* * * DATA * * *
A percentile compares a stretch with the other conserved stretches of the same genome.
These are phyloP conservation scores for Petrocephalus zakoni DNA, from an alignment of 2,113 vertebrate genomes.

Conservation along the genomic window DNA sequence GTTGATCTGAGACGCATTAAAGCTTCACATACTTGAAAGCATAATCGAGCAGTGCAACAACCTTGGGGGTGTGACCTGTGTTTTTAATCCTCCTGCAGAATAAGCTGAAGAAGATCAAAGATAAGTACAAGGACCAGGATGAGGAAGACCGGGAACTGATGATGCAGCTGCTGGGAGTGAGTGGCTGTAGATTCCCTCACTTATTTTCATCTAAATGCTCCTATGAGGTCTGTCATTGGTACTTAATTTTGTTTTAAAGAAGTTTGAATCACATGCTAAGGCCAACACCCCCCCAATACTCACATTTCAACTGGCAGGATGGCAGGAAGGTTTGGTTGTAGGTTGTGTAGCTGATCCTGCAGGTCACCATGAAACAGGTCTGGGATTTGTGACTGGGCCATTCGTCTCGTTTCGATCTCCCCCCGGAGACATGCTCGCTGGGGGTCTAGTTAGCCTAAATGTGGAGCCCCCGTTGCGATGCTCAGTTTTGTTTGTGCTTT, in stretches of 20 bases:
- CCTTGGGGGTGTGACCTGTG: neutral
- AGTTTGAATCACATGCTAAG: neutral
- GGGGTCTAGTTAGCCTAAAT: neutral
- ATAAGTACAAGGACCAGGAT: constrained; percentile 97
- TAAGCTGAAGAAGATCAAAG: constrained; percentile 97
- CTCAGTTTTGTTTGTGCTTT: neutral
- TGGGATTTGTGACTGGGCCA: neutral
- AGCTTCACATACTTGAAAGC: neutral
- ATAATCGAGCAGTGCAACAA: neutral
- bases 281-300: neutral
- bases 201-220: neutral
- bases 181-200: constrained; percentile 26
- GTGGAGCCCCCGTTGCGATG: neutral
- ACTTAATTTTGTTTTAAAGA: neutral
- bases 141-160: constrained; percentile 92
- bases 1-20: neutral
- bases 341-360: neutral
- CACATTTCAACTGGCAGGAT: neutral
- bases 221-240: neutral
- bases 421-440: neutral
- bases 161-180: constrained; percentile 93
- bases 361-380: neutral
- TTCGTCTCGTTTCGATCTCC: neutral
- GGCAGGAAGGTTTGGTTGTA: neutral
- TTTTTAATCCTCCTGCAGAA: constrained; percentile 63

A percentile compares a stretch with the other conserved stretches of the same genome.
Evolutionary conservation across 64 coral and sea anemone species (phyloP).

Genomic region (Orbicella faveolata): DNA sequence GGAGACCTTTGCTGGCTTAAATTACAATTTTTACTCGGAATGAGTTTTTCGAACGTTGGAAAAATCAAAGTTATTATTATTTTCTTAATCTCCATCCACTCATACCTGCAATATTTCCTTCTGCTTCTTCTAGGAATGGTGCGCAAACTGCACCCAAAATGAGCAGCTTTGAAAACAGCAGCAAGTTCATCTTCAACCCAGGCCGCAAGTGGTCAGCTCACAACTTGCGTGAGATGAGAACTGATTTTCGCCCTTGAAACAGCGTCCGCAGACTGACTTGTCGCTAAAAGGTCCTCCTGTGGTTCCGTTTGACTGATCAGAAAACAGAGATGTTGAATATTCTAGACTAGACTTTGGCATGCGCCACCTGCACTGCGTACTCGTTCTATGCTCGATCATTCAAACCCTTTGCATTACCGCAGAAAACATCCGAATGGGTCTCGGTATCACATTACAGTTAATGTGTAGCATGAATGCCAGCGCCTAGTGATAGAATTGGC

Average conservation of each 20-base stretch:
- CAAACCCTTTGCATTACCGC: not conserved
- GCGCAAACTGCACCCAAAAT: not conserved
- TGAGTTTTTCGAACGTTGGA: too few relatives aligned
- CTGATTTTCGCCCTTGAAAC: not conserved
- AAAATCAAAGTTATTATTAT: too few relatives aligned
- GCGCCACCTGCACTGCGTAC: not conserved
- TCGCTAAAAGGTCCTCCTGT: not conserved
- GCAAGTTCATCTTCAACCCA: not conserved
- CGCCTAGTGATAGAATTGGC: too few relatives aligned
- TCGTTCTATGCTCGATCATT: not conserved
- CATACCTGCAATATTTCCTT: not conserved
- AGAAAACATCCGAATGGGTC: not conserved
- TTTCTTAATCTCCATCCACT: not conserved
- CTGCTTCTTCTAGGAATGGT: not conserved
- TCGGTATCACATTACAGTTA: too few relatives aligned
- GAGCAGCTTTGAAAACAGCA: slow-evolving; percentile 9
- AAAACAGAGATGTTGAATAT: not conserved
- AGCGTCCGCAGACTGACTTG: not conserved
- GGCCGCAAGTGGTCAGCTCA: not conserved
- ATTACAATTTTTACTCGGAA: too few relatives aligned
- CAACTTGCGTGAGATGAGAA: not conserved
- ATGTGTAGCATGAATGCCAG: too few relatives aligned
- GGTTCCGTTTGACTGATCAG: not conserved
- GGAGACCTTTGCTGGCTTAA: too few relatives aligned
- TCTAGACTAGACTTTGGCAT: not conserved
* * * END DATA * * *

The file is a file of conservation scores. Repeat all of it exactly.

A percentile compares a stretch with the other conserved stretches of the same genome.
These are phyloP conservation scores for Petrocephalus zakoni DNA, from an alignment of 2,113 vertebrate genomes.

Conservation along the genomic window DNA sequence GTTGATCTGAGACGCATTAAAGCTTCACATACTTGAAAGCATAATCGAGCAGTGCAACAACCTTGGGGGTGTGACCTGTGTTTTTAATCCTCCTGCAGAATAAGCTGAAGAAGATCAAAGATAAGTACAAGGACCAGGATGAGGAAGACCGGGAACTGATGATGCAGCTGCTGGGAGTGAGTGGCTGTAGATTCCCTCACTTATTTTCATCTAAATGCTCCTATGAGGTCTGTCATTGGTACTTAATTTTGTTTTAAAGAAGTTTGAATCACATGCTAAGGCCAACACCCCCCCAATACTCACATTTCAACTGGCAGGATGGCAGGAAGGTTTGGTTGTAGGTTGTGTAGCTGATCCTGCAGGTCACCATGAAACAGGTCTGGGATTTGTGACTGGGCCATTCGTCTCGTTTCGATCTCCCCCCGGAGACATGCTCGCTGGGGGTCTAGTTAGCCTAAATGTGGAGCCCCCGTTGCGATGCTCAGTTTTGTTTGTGCTTT, in stretches of 20 bases:
- CCTTGGGGGTGTGACCTGTG: neutral
- AGTTTGAATCACATGCTAAG: neutral
- GGGGTCTAGTTAGCCTAAAT: neutral
- ATAAGTACAAGGACCAGGAT: constrained; percentile 97
- TAAGCTGAAGAAGATCAAAG: constrained; percentile 97
- CTCAGTTTTGTTTGTGCTTT: neutral
- TGGGATTTGTGACTGGGCCA: neutral
- AGCTTCACATACTTGAAAGC: neutral
- ATAATCGAGCAGTGCAACAA: neutral
- bases 281-300: neutral
- bases 201-220: neutral
- bases 181-200: constrained; percentile 26
- GTGGAGCCCCCGTTGCGATG: neutral
- ACTTAATTTTGTTTTAAAGA: neutral
- bases 141-160: constrained; percentile 92
- bases 1-20: neutral
- bases 341-360: neutral
- CACATTTCAACTGGCAGGAT: neutral
- bases 221-240: neutral
- bases 421-440: neutral
- bases 161-180: constrained; percentile 93
- bases 361-380: neutral
- TTCGTCTCGTTTCGATCTCC: neutral
- GGCAGGAAGGTTTGGTTGTA: neutral
- TTTTTAATCCTCCTGCAGAA: constrained; percentile 63

A percentile compares a stretch with the other conserved stretches of the same genome.
Evolutionary conservation across 64 coral and sea anemone species (phyloP).

Genomic region (Orbicella faveolata): DNA sequence GGAGACCTTTGCTGGCTTAAATTACAATTTTTACTCGGAATGAGTTTTTCGAACGTTGGAAAAATCAAAGTTATTATTATTTTCTTAATCTCCATCCACTCATACCTGCAATATTTCCTTCTGCTTCTTCTAGGAATGGTGCGCAAACTGCACCCAAAATGAGCAGCTTTGAAAACAGCAGCAAGTTCATCTTCAACCCAGGCCGCAAGTGGTCAGCTCACAACTTGCGTGAGATGAGAACTGATTTTCGCCCTTGAAACAGCGTCCGCAGACTGACTTGTCGCTAAAAGGTCCTCCTGTGGTTCCGTTTGACTGATCAGAAAACAGAGATGTTGAATATTCTAGACTAGACTTTGGCATGCGCCACCTGCACTGCGTACTCGTTCTATGCTCGATCATTCAAACCCTTTGCATTACCGCAGAAAACATCCGAATGGGTCTCGGTATCACATTACAGTTAATGTGTAGCATGAATGCCAGCGCCTAGTGATAGAATTGGC

Average conservation of each 20-base stretch:
- CAAACCCTTTGCATTACCGC: not conserved
- GCGCAAACTGCACCCAAAAT: not conserved
- TGAGTTTTTCGAACGTTGGA: too few relatives aligned
- CTGATTTTCGCCCTTGAAAC: not conserved
- AAAATCAAAGTTATTATTAT: too few relatives aligned
- GCGCCACCTGCACTGCGTAC: not conserved
- TCGCTAAAAGGTCCTCCTGT: not conserved
- GCAAGTTCATCTTCAACCCA: not conserved
- CGCCTAGTGATAGAATTGGC: too few relatives aligned
- TCGTTCTATGCTCGATCATT: not conserved
- CATACCTGCAATATTTCCTT: not conserved
- AGAAAACATCCGAATGGGTC: not conserved
- TTTCTTAATCTCCATCCACT: not conserved
- CTGCTTCTTCTAGGAATGGT: not conserved
- TCGGTATCACATTACAGTTA: too few relatives aligned
- GAGCAGCTTTGAAAACAGCA: slow-evolving; percentile 9
- AAAACAGAGATGTTGAATAT: not conserved
- AGCGTCCGCAGACTGACTTG: not conserved
- GGCCGCAAGTGGTCAGCTCA: not conserved
- ATTACAATTTTTACTCGGAA: too few relatives aligned
- CAACTTGCGTGAGATGAGAA: not conserved
- ATGTGTAGCATGAATGCCAG: too few relatives aligned
- GGTTCCGTTTGACTGATCAG: not conserved
- GGAGACCTTTGCTGGCTTAA: too few relatives aligned
- TCTAGACTAGACTTTGGCAT: not conserved